I Wish I Didn’t Have to Tell You This, But….

…Some interviews you do may never run.

Lately we’ve been focusing on various aspects about doing interviews and working with journalists in Christian media.

Today we are going to talk about something I don’t think I’ve ever actually said to my author clients, but it’s an unfortunate reality of this work we all do together.

It’s painful to say, and doesn’t happen all that often but …

…it’s possible that not all your interviews are going to air.

This isn’t necessarily a reflection on you. Sometimes interviews just don’t work out. Maybe the audio was bad. Maybe they fill up their schedule for the time they need to fill before they get to yours. Perhaps the journalist was fighting a cold and decides she can’t stand how she sounds. And yes, sometimes – but honestly, rarely — interviews just don’t turn out that well.

As a publicist, it’s my job to be an author’s contact with the media both to schedule and to follow up afterwards to get a hint about when an interview will run.

If you are working on your own, of course you are doing that part of the work for yourself, which is the main reason we’re talking about it today.

And there are a couple of points I’d like to make about this.

It’s a delicate dance following up without being too persistent, and then there are differences between how media outlets operate.

In my experience, if you are contacted by a media outlet for a specific interview date that’s within a month of when they contact you, it’s likely that interview will run within a month or so after the interview. If the show has a staff person (they go by various titles) who coordinates the interviews, they will likely get back to you with the air date.

However, some shows are coordinated by the show host, no staff, and some shows book interviews months in advance for air dates even further out.

And then there are the interviews that occur at trade shows, like NRB and CPE, the Christian book show. Journalists there do as many as 30 interviews in the space of a few days. It’s a lot to keep track of on their end, just doing the interviews. Then when they get back to the office, they have to review, edit, and schedule the interviews.

Possibly on top of doing a daily show that goes on regardless.

Particularly with trade shows, know it will likely be months before interviews will start to get scheduled.

One other idea to consider is asking ahead of time, while your interview details are being sorted out, how soon they typically air interviews and when it would be OK to follow up with them. Then take careful notes and stick to that.  

Christian journalists are fellow believers, which usually means they are going to be nicer to you than other journalists might be. They tolerate more than I ever expected authors contacting them after the interview to ask when it is going to air, and they do understand we all want and need to know that. But to be honest, their main responsibility, often to an employer, is to get the interview and get it aired.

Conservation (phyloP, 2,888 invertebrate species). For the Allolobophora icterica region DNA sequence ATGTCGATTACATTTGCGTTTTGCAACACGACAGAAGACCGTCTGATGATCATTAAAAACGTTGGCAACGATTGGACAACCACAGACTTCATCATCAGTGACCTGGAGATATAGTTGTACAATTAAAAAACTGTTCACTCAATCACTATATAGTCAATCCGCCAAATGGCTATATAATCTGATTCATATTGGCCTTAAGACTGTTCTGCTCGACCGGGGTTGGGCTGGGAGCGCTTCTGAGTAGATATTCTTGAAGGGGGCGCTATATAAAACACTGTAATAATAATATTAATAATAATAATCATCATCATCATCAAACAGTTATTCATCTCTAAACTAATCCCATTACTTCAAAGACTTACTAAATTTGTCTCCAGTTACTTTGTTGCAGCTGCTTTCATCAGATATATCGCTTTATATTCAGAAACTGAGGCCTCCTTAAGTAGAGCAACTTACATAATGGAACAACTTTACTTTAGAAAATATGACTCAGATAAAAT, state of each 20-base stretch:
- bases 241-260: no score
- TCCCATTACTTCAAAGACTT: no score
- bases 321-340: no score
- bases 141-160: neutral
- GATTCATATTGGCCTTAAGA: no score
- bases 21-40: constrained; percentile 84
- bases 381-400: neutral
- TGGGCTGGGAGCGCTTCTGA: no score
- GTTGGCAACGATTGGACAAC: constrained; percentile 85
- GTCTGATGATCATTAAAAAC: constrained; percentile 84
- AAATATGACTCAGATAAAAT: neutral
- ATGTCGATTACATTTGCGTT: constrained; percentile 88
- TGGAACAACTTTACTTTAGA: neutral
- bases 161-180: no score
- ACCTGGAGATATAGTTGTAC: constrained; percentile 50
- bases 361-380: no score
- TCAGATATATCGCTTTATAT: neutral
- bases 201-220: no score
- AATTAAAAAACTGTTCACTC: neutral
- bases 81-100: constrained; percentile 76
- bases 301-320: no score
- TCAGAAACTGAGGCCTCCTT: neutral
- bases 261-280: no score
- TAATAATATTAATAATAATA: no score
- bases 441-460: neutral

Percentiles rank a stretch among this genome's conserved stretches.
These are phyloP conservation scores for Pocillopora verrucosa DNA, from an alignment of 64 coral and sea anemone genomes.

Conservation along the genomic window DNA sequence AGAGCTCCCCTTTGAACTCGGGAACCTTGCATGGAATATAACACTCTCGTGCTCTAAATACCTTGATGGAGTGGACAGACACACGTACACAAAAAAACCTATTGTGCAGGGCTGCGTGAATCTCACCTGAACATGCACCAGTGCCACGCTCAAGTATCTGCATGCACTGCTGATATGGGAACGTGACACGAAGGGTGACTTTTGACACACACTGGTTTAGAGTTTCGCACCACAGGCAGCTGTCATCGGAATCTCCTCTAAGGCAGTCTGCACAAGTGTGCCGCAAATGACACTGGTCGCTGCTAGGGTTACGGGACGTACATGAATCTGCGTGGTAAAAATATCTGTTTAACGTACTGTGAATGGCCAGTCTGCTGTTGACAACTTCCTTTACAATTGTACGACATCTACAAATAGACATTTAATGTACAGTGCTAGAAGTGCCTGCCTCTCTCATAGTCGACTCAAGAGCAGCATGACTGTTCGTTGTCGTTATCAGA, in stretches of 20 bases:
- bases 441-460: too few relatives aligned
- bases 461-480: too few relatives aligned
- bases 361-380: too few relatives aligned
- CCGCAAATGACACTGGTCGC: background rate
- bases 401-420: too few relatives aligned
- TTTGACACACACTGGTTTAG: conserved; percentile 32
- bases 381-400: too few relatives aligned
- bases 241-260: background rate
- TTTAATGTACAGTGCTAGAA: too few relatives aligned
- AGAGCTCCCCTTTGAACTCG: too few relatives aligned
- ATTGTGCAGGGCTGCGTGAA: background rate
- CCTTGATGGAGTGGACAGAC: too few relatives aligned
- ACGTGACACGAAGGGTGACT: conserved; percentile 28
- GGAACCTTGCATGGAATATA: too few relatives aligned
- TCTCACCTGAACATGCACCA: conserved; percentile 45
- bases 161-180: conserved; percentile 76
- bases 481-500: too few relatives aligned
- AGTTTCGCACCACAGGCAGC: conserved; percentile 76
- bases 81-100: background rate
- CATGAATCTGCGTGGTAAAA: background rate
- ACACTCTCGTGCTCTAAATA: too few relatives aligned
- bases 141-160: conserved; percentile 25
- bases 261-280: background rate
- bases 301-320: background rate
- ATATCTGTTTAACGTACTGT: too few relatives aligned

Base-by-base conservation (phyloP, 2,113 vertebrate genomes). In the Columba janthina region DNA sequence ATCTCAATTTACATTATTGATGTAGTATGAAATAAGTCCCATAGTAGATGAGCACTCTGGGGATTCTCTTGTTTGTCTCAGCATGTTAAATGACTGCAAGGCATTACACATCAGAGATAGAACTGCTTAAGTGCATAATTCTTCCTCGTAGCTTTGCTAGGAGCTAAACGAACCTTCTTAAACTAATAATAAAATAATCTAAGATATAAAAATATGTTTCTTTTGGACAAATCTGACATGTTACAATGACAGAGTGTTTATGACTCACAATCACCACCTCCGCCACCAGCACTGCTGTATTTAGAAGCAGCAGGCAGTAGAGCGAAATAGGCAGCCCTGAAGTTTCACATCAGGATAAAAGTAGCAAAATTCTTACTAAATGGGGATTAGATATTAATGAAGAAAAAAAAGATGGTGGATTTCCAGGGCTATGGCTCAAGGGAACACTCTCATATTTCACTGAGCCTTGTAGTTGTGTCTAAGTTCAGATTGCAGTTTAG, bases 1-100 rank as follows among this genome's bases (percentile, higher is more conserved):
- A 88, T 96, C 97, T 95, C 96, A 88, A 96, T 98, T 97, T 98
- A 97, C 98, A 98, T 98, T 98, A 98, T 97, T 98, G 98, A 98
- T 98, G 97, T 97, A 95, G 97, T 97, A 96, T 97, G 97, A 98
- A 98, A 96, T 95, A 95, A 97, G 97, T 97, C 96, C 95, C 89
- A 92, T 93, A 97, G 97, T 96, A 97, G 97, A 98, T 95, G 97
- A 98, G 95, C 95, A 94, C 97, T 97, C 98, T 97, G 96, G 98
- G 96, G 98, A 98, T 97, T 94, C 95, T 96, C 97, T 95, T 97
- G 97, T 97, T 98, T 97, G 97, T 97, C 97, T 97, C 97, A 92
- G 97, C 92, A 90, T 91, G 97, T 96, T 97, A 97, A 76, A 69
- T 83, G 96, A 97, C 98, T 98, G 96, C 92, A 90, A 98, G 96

Answering emails about the previous interviews and keeping the guest or their publicist up to date is a courtesy.

Generally, they prefer working with a third party, a publicist, because publicists understand a bit more about the process and ask fewer questions so it takes less of their time.

And that brings me to a related point I have said before that I believe is quite important to understand.

In working with Christian media, in several significant ways, you aren’t equals.

In an earlier article, I spoke about this with regard to being respectful of a journalist’s time, especially around scheduling interviews.

This time I’d like to expand that a bit to discuss how we interact with journalists and what I believe are appropriate expectations.

First of all, if you are blessed enough to be invited for an interview, that’s huge. That means out of all the hundreds of other people clamoring for their attention, the media is interested in you. That’s a real blessing, and does signify something significant about you.

But please keep this in perspective.

You are receiving the blessing from very busy, likely overworked folks who are trying to juggle getting all their recorded interviews edited and ready to be used while still doing other work.

If after asking politely by email when the interview will air and not getting a response, you might start thinking they owe you a response.

This is where I would argue you aren’t equals. You can ask, and possibly ask a second time a month or two later, but they don’t owe you anything, harsh as that may sound.

I’d wait at least another month or two before contacting a third time. But then — I would stop contacting them.

One additional point – as I mentioned, journalists prefer working with authors who have publicists because we understand a bit more about their world and how best to follow up and coordinate details. If you feel you might benefit from considering this, I’m happy to schedule a get-acquainted call with you. Just reply to this email or write through the contact form on the Buoyancy website.

I’ll repeat in closing this thought I’ve shared here before. Whether in person or via email and phone, be respectful of a journalist’s time and enjoy the privilege of being part of the world where news stories are created and shared, and getting to share yours.

Originally sent as an email to the Buoyancy community on October 27, 2023.
Joni Sullivan Baker
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